Moscow — President Vladimir Putin has boasted that Russia thwarted more than 400 foreign spies in 2017 and has called on the country’s intelligence agency to act to block further foreign attempts to obtain political, economic and military information.
Putin, who polls show should be comfortably re-elected on March 18, made the comments in a speech to employees of the FSB intelligence agency in Moscow, where he spoke of the need to step up Russia’s cyber defences and strengthen the security of confidential communications systems used by Russian officials.
Putin once ran the FSB himself and his comments played into one of his core narratives — depicting Russia as a fortress besieged by hostile foreign powers and with him as its defender-in-chief.
"In recent years, as you know very well, there has been an increase in foreign intelligence agency activity," he said.
"They are working diligently on Russia, using the most modern methods, spy craft and technical espionage means.
"During the course of last year alone, the activities of 72 career intelligence officers and 397 agents of foreign spy services were thwarted," Putin said.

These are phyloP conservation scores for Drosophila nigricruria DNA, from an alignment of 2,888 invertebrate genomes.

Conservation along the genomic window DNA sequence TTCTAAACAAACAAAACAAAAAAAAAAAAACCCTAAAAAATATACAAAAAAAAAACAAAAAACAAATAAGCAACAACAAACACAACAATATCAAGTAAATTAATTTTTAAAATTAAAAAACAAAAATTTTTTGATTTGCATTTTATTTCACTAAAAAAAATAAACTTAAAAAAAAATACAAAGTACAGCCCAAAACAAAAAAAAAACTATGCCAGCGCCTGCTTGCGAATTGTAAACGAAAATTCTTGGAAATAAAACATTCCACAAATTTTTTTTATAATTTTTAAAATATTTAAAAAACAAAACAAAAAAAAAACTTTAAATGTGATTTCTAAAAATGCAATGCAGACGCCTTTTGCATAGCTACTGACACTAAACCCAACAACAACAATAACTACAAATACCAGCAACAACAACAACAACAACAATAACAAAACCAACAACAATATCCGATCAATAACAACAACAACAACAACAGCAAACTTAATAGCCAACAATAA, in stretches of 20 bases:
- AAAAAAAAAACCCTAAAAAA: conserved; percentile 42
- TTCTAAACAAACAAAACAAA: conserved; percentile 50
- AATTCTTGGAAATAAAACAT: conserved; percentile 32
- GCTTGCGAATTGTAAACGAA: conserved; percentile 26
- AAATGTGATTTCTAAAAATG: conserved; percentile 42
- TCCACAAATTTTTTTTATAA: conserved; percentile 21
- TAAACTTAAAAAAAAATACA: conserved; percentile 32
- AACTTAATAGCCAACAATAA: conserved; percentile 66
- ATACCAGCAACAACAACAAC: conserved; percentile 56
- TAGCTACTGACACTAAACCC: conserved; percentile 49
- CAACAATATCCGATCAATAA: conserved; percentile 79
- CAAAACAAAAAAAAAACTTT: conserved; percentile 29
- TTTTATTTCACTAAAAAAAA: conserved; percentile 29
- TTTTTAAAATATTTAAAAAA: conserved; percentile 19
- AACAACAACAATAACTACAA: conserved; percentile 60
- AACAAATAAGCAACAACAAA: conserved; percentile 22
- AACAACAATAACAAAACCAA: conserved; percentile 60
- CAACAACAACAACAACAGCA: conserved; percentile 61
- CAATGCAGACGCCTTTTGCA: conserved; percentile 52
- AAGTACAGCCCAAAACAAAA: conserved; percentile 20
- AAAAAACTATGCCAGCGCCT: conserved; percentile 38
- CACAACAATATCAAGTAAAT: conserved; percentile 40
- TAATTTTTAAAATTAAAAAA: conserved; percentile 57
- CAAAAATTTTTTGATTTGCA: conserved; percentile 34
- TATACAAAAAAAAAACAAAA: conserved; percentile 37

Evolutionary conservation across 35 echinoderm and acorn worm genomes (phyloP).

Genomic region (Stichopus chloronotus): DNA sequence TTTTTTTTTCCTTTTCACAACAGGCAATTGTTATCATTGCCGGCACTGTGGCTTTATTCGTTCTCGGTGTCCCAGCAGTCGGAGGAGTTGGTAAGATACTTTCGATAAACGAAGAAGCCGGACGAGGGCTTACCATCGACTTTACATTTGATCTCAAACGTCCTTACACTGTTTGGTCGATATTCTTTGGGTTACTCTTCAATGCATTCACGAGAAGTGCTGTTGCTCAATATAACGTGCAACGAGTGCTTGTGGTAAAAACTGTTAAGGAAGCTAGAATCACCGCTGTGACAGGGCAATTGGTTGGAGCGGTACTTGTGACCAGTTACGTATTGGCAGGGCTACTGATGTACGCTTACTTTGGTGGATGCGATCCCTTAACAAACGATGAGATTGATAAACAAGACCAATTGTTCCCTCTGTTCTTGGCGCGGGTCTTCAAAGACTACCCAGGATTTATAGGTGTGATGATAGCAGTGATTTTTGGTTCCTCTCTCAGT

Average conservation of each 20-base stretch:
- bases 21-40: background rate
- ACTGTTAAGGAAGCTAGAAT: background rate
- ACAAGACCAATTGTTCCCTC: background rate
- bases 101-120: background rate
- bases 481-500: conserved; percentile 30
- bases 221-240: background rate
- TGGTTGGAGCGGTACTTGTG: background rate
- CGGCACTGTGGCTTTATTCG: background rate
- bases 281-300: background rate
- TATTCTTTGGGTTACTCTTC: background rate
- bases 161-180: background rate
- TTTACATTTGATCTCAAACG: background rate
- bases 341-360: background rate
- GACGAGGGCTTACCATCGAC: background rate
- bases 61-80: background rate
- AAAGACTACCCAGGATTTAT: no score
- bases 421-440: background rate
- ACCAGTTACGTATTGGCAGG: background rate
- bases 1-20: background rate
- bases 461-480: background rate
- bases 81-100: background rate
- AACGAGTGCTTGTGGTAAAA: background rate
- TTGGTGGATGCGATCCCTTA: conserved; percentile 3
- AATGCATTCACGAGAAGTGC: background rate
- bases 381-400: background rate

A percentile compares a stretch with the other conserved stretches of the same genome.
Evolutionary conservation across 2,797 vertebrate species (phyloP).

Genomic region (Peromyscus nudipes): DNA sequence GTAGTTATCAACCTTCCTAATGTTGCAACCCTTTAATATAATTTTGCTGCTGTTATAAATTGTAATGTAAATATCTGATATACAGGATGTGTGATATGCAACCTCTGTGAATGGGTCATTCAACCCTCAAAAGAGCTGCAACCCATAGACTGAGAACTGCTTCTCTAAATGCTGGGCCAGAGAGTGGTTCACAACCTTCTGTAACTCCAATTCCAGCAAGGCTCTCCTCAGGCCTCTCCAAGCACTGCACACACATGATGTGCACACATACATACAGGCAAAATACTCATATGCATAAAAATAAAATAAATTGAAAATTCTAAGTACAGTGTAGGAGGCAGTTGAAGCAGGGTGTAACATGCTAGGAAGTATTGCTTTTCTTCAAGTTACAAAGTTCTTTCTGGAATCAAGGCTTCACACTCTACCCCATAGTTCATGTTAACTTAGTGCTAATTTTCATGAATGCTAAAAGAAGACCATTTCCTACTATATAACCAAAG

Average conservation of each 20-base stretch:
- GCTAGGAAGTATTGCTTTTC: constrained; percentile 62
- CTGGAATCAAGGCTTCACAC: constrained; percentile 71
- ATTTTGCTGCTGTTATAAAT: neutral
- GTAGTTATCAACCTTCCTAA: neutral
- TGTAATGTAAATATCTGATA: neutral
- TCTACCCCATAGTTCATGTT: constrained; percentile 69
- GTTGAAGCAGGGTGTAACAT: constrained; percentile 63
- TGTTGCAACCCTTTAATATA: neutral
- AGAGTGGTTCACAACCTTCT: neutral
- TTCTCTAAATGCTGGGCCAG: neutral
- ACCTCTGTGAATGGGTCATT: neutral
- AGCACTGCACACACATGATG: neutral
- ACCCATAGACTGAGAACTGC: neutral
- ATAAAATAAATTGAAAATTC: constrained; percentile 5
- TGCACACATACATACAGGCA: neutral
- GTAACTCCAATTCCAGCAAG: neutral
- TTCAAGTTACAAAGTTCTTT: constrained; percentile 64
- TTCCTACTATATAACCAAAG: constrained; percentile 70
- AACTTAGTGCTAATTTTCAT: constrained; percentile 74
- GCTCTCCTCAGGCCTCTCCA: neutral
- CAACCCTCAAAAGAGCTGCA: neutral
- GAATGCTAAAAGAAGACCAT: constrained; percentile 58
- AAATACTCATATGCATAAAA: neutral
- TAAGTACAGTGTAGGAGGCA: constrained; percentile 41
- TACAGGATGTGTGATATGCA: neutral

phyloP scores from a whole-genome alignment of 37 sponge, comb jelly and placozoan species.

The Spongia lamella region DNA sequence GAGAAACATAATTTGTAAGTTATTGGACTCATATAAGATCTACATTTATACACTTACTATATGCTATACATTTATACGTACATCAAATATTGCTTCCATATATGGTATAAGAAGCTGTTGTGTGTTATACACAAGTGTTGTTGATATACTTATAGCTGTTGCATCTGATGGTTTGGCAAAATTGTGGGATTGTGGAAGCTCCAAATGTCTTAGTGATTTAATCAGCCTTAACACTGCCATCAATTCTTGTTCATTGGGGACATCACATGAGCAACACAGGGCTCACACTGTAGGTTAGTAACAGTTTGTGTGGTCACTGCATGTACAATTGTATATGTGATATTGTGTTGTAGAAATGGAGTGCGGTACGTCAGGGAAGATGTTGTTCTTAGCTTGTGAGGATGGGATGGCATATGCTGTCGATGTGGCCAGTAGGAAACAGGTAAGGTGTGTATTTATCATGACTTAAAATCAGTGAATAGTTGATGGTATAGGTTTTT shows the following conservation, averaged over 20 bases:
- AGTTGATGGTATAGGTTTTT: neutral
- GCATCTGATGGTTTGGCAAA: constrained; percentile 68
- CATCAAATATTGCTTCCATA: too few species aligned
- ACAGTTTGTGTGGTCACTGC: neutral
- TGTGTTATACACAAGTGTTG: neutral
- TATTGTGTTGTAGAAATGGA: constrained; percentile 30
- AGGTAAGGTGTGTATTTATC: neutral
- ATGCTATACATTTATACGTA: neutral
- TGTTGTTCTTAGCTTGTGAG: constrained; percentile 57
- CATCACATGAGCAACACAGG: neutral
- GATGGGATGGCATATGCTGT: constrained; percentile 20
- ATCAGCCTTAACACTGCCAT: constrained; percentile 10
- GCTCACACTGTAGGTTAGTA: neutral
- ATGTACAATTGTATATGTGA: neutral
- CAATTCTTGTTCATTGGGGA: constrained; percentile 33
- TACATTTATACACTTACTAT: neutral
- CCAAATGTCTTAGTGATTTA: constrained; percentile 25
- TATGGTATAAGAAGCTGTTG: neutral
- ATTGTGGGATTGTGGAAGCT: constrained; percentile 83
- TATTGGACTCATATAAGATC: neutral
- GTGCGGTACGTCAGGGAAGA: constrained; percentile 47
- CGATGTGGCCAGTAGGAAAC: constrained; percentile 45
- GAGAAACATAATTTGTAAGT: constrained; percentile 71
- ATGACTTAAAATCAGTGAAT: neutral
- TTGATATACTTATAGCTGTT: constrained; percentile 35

Earlier on Monday, Deputy Foreign Minister Sergei Ryabkov said Moscow had evidence that the US was trying to interfere in Russia’s presidential election, but did not say what that evidence was.
US intelligence agencies have accused Russia of hacking and meddling in the 2016 presidential election, while European politicians have accused it of trying to interfere in several elections. Russia denies those allegations.
Putin last week announced an array of new nuclear weapons, in one of his most bellicose speeches in years, saying they could hit almost any point in the world and evade a US-built missile shield.
On Monday, he thanked the FSB for what he said was its successful counterintelligence work in keeping the arms projects secret.
Putin said that the threat of terrorism meant that Russia had to remain open to cooperation with foreign spy agencies, however, even with those from countries with whom Moscow had disagreements.
He said Russia had prevented 25 acts of terrorism last year and 68 terrorist crimes, and told the FSB he wanted it to protect young people from extremism.
"Radicalism, whatever political or ideological nature it has, is in essence destructive, and we’re obliged to protect the country and people’s future from this threat," said Putin.